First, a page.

Paul Krugman was upset over a recent column by Casey Mulligan. Here’s Krugman:

Jonathan Gruber is mad as hell, and he’s not going to take it anymore. The eminent health care economist and health reform architect is annoyed at Casey Mulligan’s latest, which misrepresents Gruber’s views; mine too.

Gruber is right to be mad: that was a disgraceful, deceptive column. But I think you also want to put it into a larger picture: the enduring myth of the stupid progressive economist.

Here is a portion of the Jonathan Gruber column that was supposedly misrepresented:

But actually the CBO did not project lost jobs at all. Job leaving is not the same as job losing. Many Americans who may eventually leave jobs or reduce their work hours will do so by choice to make themselves and their families better off. Voluntary reductions are not a cost of the healthcare reform law, they are a benefit. . . .

But the likelihood of voluntary reductions in work is not the only issue. The CBO also projects work reduction by individuals who cut back on hours or avoid moving up the job ladder because they don’t want to lose Medicaid eligibility, or because they don’t want to make so much in wages that they would lose tax credits to help pay insurance premiums. Unlike voluntary job leaving, this second kind of work reduction would entail real economic distortions and be a cost, not a benefit.

Mulligan focused on the first paragraph, and ignored the second. I suppose one could argue that that omission was deceptive, but in this case I’m not very sympathetic. The first paragraph represents the overall tone of Gruber’s piece, and the second is a sort of throwaway “to be sure.” But here’s the bigger problem, the second paragraph implies that the first is incorrect, and hence that the entire Gruber piece is deeply misleading.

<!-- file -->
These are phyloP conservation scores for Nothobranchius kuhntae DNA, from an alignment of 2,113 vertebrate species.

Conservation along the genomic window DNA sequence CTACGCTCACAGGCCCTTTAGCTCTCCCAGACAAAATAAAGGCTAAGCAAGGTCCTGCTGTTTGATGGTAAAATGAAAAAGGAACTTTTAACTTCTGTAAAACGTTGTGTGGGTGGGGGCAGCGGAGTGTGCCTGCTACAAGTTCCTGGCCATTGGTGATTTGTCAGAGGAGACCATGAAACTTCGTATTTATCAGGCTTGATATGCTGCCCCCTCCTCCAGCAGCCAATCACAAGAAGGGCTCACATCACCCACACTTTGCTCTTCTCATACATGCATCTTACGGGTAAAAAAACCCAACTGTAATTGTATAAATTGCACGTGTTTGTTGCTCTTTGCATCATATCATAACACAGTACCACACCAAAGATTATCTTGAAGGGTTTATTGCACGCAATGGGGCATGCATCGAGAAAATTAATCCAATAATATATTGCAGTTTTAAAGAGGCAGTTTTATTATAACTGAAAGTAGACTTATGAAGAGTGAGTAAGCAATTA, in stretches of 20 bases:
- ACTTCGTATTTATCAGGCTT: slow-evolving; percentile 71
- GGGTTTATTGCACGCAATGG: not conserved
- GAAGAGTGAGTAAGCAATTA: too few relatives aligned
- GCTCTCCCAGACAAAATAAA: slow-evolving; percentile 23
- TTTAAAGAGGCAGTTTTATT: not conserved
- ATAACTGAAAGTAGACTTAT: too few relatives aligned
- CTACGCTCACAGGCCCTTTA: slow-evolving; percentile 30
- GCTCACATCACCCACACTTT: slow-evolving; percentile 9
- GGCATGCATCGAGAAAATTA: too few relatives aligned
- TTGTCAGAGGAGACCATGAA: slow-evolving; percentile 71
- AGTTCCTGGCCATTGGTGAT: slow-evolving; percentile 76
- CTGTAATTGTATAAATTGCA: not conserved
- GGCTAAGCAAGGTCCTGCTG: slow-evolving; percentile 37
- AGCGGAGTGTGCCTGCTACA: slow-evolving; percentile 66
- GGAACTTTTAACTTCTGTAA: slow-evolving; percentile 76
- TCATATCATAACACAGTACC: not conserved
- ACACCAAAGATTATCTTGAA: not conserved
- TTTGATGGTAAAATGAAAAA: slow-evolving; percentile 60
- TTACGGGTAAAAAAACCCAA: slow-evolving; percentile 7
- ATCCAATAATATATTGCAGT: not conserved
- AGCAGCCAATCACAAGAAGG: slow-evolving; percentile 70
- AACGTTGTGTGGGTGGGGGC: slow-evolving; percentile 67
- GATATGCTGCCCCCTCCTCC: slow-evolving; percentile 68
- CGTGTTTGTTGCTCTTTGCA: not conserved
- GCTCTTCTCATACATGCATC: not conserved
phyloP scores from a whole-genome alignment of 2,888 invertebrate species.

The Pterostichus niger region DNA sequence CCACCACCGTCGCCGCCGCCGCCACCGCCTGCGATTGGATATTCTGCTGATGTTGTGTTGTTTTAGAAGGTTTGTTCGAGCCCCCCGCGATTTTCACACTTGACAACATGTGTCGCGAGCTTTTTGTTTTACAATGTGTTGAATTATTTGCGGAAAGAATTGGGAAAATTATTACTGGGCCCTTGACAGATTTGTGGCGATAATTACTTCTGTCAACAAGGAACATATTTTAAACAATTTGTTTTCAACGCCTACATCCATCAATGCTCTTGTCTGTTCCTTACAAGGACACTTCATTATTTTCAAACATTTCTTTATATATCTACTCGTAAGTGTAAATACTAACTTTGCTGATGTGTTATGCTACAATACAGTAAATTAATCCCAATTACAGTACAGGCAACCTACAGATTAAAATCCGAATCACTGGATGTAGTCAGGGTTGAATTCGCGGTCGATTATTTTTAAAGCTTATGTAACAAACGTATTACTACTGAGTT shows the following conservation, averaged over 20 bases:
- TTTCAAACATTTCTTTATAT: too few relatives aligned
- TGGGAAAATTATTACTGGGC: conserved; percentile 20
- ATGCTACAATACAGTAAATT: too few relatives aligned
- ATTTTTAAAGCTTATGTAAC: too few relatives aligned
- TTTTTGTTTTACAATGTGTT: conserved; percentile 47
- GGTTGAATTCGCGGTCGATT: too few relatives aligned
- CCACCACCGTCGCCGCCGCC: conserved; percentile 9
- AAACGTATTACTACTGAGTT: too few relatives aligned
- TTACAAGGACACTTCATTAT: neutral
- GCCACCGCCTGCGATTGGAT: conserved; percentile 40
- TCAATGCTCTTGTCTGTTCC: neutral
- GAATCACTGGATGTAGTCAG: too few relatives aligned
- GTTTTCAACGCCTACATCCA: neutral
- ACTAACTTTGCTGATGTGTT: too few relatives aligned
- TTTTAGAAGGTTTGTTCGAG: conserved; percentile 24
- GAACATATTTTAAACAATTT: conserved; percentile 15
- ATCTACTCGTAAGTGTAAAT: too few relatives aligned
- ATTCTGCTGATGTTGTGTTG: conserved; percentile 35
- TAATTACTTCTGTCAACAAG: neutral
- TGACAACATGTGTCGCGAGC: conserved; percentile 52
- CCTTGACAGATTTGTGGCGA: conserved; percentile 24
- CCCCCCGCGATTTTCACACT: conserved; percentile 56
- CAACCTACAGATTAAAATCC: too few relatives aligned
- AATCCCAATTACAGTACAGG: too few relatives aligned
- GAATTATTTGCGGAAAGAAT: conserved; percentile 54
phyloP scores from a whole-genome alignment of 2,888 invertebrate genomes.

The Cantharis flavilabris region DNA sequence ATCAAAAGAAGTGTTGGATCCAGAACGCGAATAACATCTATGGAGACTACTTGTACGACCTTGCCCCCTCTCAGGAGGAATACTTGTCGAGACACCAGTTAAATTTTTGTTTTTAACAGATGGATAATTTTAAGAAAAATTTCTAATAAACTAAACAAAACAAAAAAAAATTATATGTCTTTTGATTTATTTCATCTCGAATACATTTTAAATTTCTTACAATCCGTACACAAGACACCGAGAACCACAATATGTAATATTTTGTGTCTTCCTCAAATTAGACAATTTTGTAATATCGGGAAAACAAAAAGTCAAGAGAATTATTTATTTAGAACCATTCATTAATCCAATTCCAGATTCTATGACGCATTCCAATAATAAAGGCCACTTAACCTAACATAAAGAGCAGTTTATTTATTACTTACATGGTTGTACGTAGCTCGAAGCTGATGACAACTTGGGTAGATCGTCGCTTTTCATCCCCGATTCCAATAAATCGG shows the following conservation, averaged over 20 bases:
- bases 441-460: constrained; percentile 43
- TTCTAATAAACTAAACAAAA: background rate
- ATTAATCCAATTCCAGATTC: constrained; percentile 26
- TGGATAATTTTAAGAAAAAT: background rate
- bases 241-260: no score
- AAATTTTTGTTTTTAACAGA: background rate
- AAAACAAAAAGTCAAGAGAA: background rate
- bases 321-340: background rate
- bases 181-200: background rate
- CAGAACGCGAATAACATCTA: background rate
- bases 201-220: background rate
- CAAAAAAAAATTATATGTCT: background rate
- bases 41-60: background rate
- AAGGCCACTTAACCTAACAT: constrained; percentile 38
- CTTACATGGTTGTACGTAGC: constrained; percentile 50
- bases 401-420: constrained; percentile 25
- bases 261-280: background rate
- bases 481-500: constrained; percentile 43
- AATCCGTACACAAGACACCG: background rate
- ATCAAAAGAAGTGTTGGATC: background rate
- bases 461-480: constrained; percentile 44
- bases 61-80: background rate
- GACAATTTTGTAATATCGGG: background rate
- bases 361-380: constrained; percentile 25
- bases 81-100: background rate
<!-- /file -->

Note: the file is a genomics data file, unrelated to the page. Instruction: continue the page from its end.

The basic problem is that Gruber suggests some sort of important distinction here between voluntary and involuntary job losses. But the reduced employment discussed in the second paragraph is every bit as voluntary as the lost of employment in the first paragraph. Mulligan is right, a distorted labor market is a distorted labor market, regardless of how one tries to characterize it.

Labor market distortions and sticky wage recessions have several things in common. Both result in lower output, and both result in increased leisure. In both cases the baseline assumption is that the increased leisure is valued at less that the lost output.

However there is an important difference in this case. Sticky wage recessions do not advance any important public policy objectives, medical subsidies do. I happen to support the concept of government subsidies for medical care, which means I’m willing to accept some labor market distortions. (However I oppose Obamacare.) But use of terms like ‘voluntary’ is deeply misleading, for reasons I discussed in this earlier post. Distortions create deadweight losses, and the reasons have nothing to do with the “voluntary” nature of the public’s responses to those distortions.